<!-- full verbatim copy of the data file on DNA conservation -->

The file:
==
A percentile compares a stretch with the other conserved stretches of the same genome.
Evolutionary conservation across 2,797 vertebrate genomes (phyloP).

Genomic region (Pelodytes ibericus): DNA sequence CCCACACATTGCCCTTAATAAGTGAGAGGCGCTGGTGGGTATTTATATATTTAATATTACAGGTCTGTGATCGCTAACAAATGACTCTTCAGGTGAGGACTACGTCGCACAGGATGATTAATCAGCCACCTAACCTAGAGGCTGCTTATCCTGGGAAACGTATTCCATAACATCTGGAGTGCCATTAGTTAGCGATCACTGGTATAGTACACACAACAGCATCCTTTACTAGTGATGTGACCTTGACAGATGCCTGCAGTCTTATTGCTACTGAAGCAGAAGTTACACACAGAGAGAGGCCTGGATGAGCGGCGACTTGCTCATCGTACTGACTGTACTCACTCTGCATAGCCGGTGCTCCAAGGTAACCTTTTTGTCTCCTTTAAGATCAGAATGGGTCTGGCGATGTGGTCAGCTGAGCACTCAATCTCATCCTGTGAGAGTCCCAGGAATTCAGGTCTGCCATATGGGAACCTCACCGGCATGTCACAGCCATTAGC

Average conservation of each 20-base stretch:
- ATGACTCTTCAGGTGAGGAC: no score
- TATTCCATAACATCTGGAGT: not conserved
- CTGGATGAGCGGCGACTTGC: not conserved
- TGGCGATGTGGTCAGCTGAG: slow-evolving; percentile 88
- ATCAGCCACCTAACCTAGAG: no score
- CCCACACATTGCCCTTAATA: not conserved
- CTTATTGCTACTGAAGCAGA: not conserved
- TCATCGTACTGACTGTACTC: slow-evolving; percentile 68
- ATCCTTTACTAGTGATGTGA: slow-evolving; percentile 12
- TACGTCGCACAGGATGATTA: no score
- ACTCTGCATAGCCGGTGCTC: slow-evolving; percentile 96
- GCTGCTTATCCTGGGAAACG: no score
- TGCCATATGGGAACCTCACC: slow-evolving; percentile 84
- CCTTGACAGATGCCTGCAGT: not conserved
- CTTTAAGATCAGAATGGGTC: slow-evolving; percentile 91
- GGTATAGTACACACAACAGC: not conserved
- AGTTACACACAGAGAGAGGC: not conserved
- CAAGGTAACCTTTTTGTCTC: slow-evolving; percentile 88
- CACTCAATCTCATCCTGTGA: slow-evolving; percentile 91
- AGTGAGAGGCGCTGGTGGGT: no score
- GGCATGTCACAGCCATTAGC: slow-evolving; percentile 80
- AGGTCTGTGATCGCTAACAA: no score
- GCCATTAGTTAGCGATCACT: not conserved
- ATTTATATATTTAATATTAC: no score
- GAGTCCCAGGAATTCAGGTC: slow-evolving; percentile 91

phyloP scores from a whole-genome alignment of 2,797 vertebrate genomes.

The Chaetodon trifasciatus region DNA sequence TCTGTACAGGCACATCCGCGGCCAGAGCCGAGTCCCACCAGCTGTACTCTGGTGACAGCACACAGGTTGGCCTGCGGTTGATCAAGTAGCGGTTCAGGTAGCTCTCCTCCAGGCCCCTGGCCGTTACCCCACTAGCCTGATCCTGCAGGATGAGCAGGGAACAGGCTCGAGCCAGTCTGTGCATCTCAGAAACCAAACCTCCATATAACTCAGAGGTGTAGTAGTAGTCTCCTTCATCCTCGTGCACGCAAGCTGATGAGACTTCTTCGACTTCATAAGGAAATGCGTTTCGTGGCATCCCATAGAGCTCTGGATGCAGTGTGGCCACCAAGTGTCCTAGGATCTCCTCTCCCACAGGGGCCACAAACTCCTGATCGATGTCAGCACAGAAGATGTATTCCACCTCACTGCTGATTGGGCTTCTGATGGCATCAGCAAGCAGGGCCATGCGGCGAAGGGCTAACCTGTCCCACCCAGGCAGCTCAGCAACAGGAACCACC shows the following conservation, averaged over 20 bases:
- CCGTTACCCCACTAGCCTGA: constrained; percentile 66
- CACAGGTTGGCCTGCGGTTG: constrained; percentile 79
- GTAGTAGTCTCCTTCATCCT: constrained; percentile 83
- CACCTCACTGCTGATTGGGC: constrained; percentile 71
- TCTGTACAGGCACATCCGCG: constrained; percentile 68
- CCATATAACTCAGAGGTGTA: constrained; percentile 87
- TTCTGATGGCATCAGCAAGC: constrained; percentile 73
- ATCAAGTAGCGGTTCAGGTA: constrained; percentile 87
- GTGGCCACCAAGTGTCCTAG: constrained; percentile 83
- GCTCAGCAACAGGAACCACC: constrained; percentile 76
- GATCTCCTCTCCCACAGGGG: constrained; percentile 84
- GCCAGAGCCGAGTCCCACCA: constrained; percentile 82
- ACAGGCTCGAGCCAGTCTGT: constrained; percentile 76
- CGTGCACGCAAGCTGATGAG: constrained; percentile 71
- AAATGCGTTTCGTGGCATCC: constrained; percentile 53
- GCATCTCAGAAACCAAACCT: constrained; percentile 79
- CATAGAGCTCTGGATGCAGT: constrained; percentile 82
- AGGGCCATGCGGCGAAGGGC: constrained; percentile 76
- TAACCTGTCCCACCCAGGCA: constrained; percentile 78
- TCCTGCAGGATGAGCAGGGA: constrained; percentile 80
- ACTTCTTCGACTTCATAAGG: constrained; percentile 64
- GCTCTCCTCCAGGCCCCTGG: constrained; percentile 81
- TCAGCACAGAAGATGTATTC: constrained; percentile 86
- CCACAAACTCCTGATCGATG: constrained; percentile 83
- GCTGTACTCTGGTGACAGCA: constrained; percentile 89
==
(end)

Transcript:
A percentile compares a stretch with the other conserved stretches of the same genome.
Evolutionary conservation across 2,797 vertebrate genomes (phyloP).

Genomic region (Pelodytes ibericus): DNA sequence CCCACACATTGCCCTTAATAAGTGAGAGGCGCTGGTGGGTATTTATATATTTAATATTACAGGTCTGTGATCGCTAACAAATGACTCTTCAGGTGAGGACTACGTCGCACAGGATGATTAATCAGCCACCTAACCTAGAGGCTGCTTATCCTGGGAAACGTATTCCATAACATCTGGAGTGCCATTAGTTAGCGATCACTGGTATAGTACACACAACAGCATCCTTTACTAGTGATGTGACCTTGACAGATGCCTGCAGTCTTATTGCTACTGAAGCAGAAGTTACACACAGAGAGAGGCCTGGATGAGCGGCGACTTGCTCATCGTACTGACTGTACTCACTCTGCATAGCCGGTGCTCCAAGGTAACCTTTTTGTCTCCTTTAAGATCAGAATGGGTCTGGCGATGTGGTCAGCTGAGCACTCAATCTCATCCTGTGAGAGTCCCAGGAATTCAGGTCTGCCATATGGGAACCTCACCGGCATGTCACAGCCATTAGC

Average conservation of each 20-base stretch:
- ATGACTCTTCAGGTGAGGAC: no score
- TATTCCATAACATCTGGAGT: not conserved
- CTGGATGAGCGGCGACTTGC: not conserved
- TGGCGATGTGGTCAGCTGAG: slow-evolving; percentile 88
- ATCAGCCACCTAACCTAGAG: no score
- CCCACACATTGCCCTTAATA: not conserved
- CTTATTGCTACTGAAGCAGA: not conserved
- TCATCGTACTGACTGTACTC: slow-evolving; percentile 68
- ATCCTTTACTAGTGATGTGA: slow-evolving; percentile 12
- TACGTCGCACAGGATGATTA: no score
- ACTCTGCATAGCCGGTGCTC: slow-evolving; percentile 96
- GCTGCTTATCCTGGGAAACG: no score
- TGCCATATGGGAACCTCACC: slow-evolving; percentile 84
- CCTTGACAGATGCCTGCAGT: not conserved
- CTTTAAGATCAGAATGGGTC: slow-evolving; percentile 91
- GGTATAGTACACACAACAGC: not conserved
- AGTTACACACAGAGAGAGGC: not conserved
- CAAGGTAACCTTTTTGTCTC: slow-evolving; percentile 88
- CACTCAATCTCATCCTGTGA: slow-evolving; percentile 91
- AGTGAGAGGCGCTGGTGGGT: no score
- GGCATGTCACAGCCATTAGC: slow-evolving; percentile 80
- AGGTCTGTGATCGCTAACAA: no score
- GCCATTAGTTAGCGATCACT: not conserved
- ATTTATATATTTAATATTAC: no score
- GAGTCCCAGGAATTCAGGTC: slow-evolving; percentile 91

phyloP scores from a whole-genome alignment of 2,797 vertebrate genomes.

The Chaetodon trifasciatus region DNA sequence TCTGTACAGGCACATCCGCGGCCAGAGCCGAGTCCCACCAGCTGTACTCTGGTGACAGCACACAGGTTGGCCTGCGGTTGATCAAGTAGCGGTTCAGGTAGCTCTCCTCCAGGCCCCTGGCCGTTACCCCACTAGCCTGATCCTGCAGGATGAGCAGGGAACAGGCTCGAGCCAGTCTGTGCATCTCAGAAACCAAACCTCCATATAACTCAGAGGTGTAGTAGTAGTCTCCTTCATCCTCGTGCACGCAAGCTGATGAGACTTCTTCGACTTCATAAGGAAATGCGTTTCGTGGCATCCCATAGAGCTCTGGATGCAGTGTGGCCACCAAGTGTCCTAGGATCTCCTCTCCCACAGGGGCCACAAACTCCTGATCGATGTCAGCACAGAAGATGTATTCCACCTCACTGCTGATTGGGCTTCTGATGGCATCAGCAAGCAGGGCCATGCGGCGAAGGGCTAACCTGTCCCACCCAGGCAGCTCAGCAACAGGAACCACC shows the following conservation, averaged over 20 bases:
- CCGTTACCCCACTAGCCTGA: constrained; percentile 66
- CACAGGTTGGCCTGCGGTTG: constrained; percentile 79
- GTAGTAGTCTCCTTCATCCT: constrained; percentile 83
- CACCTCACTGCTGATTGGGC: constrained; percentile 71
- TCTGTACAGGCACATCCGCG: constrained; percentile 68
- CCATATAACTCAGAGGTGTA: constrained; percentile 87
- TTCTGATGGCATCAGCAAGC: constrained; percentile 73
- ATCAAGTAGCGGTTCAGGTA: constrained; percentile 87
- GTGGCCACCAAGTGTCCTAG: constrained; percentile 83
- GCTCAGCAACAGGAACCACC: constrained; percentile 76
- GATCTCCTCTCCCACAGGGG: constrained; percentile 84
- GCCAGAGCCGAGTCCCACCA: constrained; percentile 82
- ACAGGCTCGAGCCAGTCTGT: constrained; percentile 76
- CGTGCACGCAAGCTGATGAG: constrained; percentile 71
- AAATGCGTTTCGTGGCATCC: constrained; percentile 53
- GCATCTCAGAAACCAAACCT: constrained; percentile 79
- CATAGAGCTCTGGATGCAGT: constrained; percentile 82
- AGGGCCATGCGGCGAAGGGC: constrained; percentile 76
- TAACCTGTCCCACCCAGGCA: constrained; percentile 78
- TCCTGCAGGATGAGCAGGGA: constrained; percentile 80
- ACTTCTTCGACTTCATAAGG: constrained; percentile 64
- GCTCTCCTCCAGGCCCCTGG: constrained; percentile 81
- TCAGCACAGAAGATGTATTC: constrained; percentile 86
- CCACAAACTCCTGATCGATG: constrained; percentile 83
- GCTGTACTCTGGTGACAGCA: constrained; percentile 89